The situation for local authorities has become increasingly difficult as a result of the neo-liberal anti-social offensive of the rich which seeks to divert public funds from social programmes into various pay-the-rich schemes and the sell-off of public assets to private interests.
This agenda results in serious problems at the local level. Locally elected officials are put into a position of being told that there is no alternative to this agenda and they must implement it.
If they do not, they are warned, they risk running a deficit.
In this way locally elected officials are put under a great deal of pressure not to oppose the overall anti-social neo-liberal direction. Instead, they are to become its local agents.
This entails attacking the wages and working conditions of public workers who provide these vital services, and privatising public assets and services.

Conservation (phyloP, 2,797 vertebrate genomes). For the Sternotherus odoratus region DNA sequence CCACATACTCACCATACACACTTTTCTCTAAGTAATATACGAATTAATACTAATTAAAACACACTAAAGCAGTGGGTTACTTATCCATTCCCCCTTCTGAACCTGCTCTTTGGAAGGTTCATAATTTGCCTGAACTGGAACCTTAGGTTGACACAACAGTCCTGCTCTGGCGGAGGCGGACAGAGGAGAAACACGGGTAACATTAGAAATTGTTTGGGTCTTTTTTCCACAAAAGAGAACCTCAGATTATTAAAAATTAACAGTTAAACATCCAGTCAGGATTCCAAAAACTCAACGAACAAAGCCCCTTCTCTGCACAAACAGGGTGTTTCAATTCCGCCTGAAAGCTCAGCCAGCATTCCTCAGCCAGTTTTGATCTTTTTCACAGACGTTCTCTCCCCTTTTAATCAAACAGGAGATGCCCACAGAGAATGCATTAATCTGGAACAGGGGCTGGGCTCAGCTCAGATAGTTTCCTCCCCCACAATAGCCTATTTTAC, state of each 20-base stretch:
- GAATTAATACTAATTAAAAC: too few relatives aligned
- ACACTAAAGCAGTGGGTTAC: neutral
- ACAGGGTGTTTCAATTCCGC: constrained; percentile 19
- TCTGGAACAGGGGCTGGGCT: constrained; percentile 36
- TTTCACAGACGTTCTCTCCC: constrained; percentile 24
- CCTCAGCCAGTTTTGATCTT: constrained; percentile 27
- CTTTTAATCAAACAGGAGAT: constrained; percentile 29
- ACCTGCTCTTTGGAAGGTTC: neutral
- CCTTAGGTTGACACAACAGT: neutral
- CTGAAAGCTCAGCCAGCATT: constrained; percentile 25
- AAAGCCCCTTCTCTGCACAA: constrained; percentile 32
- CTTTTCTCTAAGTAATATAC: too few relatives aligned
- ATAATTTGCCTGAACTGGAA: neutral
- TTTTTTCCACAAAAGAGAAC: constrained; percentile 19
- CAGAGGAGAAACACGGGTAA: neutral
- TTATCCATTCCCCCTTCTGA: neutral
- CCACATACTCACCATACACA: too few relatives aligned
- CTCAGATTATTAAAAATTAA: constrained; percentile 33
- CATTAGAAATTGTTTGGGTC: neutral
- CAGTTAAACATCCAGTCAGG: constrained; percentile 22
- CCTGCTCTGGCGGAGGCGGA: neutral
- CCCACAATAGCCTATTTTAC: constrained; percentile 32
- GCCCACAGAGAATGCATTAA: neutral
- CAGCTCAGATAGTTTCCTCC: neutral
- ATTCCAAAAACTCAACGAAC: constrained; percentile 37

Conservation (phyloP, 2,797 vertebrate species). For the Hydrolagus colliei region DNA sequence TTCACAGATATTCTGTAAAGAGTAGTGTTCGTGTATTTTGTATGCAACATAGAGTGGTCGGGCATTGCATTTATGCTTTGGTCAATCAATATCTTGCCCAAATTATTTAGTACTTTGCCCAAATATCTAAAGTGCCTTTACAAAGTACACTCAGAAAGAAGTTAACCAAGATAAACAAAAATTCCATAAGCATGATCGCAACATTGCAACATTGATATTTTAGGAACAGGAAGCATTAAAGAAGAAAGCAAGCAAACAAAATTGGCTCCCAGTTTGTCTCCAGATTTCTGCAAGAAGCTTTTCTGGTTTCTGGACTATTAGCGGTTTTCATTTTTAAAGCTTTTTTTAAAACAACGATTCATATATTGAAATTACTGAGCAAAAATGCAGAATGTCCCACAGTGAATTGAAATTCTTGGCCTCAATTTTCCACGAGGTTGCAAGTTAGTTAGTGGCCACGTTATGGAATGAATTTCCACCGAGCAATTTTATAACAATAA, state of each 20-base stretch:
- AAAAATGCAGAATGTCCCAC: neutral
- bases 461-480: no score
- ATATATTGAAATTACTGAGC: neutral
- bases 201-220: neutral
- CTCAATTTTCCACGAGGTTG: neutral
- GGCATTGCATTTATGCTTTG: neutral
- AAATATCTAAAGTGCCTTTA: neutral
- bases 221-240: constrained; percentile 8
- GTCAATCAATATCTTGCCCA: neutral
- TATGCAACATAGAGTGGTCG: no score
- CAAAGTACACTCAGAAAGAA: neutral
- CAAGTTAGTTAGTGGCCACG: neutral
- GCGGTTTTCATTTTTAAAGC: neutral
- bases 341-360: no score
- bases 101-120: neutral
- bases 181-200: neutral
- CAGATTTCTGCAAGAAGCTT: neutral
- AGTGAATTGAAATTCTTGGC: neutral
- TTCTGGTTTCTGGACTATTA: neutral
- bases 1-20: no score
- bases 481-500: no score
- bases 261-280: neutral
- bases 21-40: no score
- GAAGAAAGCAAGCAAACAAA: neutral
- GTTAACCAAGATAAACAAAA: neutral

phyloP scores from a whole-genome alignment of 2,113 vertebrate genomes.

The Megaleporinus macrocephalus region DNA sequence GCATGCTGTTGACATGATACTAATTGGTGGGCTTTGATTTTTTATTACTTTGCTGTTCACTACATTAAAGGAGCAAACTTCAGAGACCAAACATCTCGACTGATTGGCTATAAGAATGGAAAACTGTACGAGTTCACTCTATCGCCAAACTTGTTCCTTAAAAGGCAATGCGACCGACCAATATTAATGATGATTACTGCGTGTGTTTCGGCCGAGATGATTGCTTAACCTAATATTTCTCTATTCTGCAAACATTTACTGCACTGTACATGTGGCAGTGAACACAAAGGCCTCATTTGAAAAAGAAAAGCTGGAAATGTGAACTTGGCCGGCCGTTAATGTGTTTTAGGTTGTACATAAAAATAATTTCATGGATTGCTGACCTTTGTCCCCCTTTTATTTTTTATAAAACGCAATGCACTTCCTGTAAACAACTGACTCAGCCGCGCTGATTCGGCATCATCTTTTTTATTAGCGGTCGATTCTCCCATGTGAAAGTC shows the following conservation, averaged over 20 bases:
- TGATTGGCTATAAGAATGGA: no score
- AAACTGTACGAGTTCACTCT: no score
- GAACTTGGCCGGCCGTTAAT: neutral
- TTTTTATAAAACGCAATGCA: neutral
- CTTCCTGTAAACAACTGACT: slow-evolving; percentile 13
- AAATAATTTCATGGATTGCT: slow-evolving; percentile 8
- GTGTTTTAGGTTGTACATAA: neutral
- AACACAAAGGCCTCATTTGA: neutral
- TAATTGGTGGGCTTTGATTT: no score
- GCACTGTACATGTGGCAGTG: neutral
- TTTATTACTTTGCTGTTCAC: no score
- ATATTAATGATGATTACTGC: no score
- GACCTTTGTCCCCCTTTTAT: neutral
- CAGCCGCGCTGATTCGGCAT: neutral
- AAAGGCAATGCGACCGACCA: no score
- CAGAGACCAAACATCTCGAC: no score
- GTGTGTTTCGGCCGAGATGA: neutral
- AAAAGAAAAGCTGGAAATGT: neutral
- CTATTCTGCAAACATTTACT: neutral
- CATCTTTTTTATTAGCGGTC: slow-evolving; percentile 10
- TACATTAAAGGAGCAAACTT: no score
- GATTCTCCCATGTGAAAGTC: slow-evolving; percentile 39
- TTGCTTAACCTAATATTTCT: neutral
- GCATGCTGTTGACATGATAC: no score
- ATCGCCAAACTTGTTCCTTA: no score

In doing so, already inadequate public funds are “freed up” to hand over to private business interests through contracting out and other arrangements.
How to intervene in the elections in a manner which favours the working people, rather than those who want to privatise and sell off public services is the issue.
More and more Governments are seeking to eliminate the ability of locally elected officials to have any real say-so over local affairs. Such power at the local level could act as a block or delay on the demands of the monopolies.